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Big League Economics

Kiver: Why November’s Clean Coal Summit could prove the US, China are ready to cooperate on energy policy



With all the hostility between the United States and China, one area of common ground is a commitment to clean coal and moving away from inefficient energy sources like solar and wind power.

Eight months into the Trump presidency, the administration’s China policy is still incoherent. When it comes to energy, however, there are surprising signs that the two sides are searching for common ground.

When it comes to energy, however, there are surprising signs that the two sides are searching for common ground.

This November, Washington and Beijing will hold a joint clean coal meeting in West Virginia to compare best practices on carbon capture and similar technologies that both governments have been funding. The meeting comes in the context of major shifts in energy policy in the US and China, marked by a more pragmatic approach to questions about how to meet base load power needs affordably, efficiently, and cleanly.

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As the upcoming meeting signals, both parties have decided investment in clean coal technologies, as well as in renewables, will be a viable way to meet these requirements. And the unexpected meeting of the minds on such contentious energy policy issues has major implications for what will constitute future power projects not only domestically, but also through funding channels like the World Bank.

On the U.S. side, Washington has made a concerted shift away from Obama-era subsidies for renewable energy sources like solar, wind, and hydropower and prioritized the clean, efficient use for fossil fuels in conjunction with green energy sources. In line with this shift, the Department of Energy has been examining the robustness of the national electric grid and the potential dangers of overreliance on intermittent sources of energy like wind farms.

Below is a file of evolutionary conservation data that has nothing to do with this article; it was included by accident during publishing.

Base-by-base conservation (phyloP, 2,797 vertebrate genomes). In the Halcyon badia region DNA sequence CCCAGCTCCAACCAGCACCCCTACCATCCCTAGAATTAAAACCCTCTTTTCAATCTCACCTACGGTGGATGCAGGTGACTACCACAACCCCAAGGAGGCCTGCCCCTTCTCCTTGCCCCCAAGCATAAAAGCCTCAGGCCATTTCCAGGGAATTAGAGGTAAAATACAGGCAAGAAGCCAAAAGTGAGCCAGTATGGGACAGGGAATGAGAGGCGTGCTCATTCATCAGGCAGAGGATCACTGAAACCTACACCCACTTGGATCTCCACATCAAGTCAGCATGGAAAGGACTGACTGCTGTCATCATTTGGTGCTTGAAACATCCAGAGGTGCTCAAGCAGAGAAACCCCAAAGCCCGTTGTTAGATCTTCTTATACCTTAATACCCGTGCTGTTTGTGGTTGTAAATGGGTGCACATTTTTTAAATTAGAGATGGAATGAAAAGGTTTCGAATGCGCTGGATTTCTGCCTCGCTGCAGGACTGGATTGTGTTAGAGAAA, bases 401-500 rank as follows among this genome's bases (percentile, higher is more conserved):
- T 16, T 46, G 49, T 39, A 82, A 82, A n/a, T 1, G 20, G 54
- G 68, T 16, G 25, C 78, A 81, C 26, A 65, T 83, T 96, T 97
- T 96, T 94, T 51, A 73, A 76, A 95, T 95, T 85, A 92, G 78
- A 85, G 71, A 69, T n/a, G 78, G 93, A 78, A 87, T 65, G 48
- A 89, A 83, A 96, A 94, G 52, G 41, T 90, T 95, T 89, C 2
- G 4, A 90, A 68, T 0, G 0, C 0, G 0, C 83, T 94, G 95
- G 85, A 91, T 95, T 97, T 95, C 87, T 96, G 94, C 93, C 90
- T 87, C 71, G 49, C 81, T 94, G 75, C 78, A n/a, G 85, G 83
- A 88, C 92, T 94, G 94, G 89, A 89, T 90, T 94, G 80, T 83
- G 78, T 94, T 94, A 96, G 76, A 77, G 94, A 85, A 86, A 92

Several weeks ago, the department warned that subsidies and regulations favoring renewable energy and natural gas were speeding up the closure of coal and nuclear plants, threatening to put the resilience of the power grid at risk. They recently proposed a new rule that would revamp the way regional power markets price electricity, potentially giving a boost to coal and nuclear installations. Key to this shift will be the administration’s parallel support for clean coal technology, which they hope to leverage both domestically and export abroad.

When it comes to implications for global energy policy, however, Washington’s most widely discussed step has been its new directive for the World Bank and other multilateral development banks.

In a direct rebuttal to the Bank’s 2013 decision to severely restrict financing for coal-fired plants, the Treasury Department announced that the US would urge the development powerhouse to help countries access and use fossil fuels “more cleanly and efficiently,” as well as leverage renewables and other green energy sources.

Earlier this year, China made headlines with the announcement that it would spend more than $360 billion through 2020 on renewable energy sources like wind and solar. The news came after a year in which Beijing boosted its overseas investment in renewable energy by 60 percent to attain a record $32 billion, including 11 new foreign investment agreements worth more than $1 billion each. Media coverage has framed all of these developments in the context of America’s alleged backtracking on clean energy.

The truth is more complicated.

Under the radar, Beijing has continued to provide funding for coal installations abroad, not only across its sphere of influence but also in Europe. According to a new tally, Chinese companies are building or intending to build over 700 new coal plants domestically and abroad, from Indonesia to Pakistan to Turkey. One Chinese energy conglomerate is even discussing a $1.2 billion investment in a coal power scheme in Bosnia, one of the largest energy projects in Balkans.

Unfortunately, unlike China’s new domestic coal installations like the Waigaoqiao No 3 plant – which uses highly efficient ultra-supercritical boilers – not all of these new coal projects leverage the newest technologies. Even so, for countries like Pakistan that rely on highly polluting sources like kerosene, they’re a definite improvement.

As for the AIIB, despite its initial investments, the bank, in fact, has a far more flexible policy than the World Bank when it comes to coal plant financing, has already signaled that it is open to funding coal power plants in India and Indonesia.

The fact that both the U.S. and China acknowledge that fossil fuels will continue accounting for the majority of energy generation through 2040 – will not please everyone. However, these pragmatic efforts to collaborate on clean coal technologies should be cause for optimism at a time when no government has yet solved the question of how to keep up with rapidly growing demand for energy while threading the needle between emissions and affordability.